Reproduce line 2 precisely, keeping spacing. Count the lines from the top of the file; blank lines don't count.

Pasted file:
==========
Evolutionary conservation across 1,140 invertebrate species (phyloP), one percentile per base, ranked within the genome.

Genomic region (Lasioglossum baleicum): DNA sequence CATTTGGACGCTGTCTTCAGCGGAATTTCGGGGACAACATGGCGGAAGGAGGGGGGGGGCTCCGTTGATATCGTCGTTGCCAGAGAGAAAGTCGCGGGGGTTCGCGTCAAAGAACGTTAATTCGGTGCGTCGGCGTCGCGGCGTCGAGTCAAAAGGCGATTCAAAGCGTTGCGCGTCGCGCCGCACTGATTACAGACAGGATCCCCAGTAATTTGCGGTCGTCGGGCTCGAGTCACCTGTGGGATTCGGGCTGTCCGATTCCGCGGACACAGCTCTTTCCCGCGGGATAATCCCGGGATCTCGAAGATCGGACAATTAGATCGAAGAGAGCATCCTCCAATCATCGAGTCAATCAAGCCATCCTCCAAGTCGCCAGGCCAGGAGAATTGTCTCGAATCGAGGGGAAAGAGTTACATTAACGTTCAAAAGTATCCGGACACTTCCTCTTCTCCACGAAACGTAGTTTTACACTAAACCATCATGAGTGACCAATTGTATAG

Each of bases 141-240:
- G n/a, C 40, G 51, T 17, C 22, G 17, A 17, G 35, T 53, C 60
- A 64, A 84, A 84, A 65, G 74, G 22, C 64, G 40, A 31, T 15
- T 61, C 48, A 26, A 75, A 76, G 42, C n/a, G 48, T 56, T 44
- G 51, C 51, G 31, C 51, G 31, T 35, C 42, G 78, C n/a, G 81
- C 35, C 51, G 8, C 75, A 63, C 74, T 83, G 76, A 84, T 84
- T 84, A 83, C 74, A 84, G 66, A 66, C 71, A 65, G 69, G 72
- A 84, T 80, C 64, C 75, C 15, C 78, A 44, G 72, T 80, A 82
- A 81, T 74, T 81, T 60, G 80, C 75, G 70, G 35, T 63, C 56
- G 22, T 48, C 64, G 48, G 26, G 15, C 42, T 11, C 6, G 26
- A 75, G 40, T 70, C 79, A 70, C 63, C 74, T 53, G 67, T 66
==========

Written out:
Genomic region (Lasioglossum baleicum): DNA sequence CATTTGGACGCTGTCTTCAGCGGAATTTCGGGGACAACATGGCGGAAGGAGGGGGGGGGCTCCGTTGATATCGTCGTTGCCAGAGAGAAAGTCGCGGGGGTTCGCGTCAAAGAACGTTAATTCGGTGCGTCGGCGTCGCGGCGTCGAGTCAAAAGGCGATTCAAAGCGTTGCGCGTCGCGCCGCACTGATTACAGACAGGATCCCCAGTAATTTGCGGTCGTCGGGCTCGAGTCACCTGTGGGATTCGGGCTGTCCGATTCCGCGGACACAGCTCTTTCCCGCGGGATAATCCCGGGATCTCGAAGATCGGACAATTAGATCGAAGAGAGCATCCTCCAATCATCGAGTCAATCAAGCCATCCTCCAAGTCGCCAGGCCAGGAGAATTGTCTCGAATCGAGGGGAAAGAGTTACATTAACGTTCAAAAGTATCCGGACACTTCCTCTTCTCCACGAAACGTAGTTTTACACTAAACCATCATGAGTGACCAATTGTATAG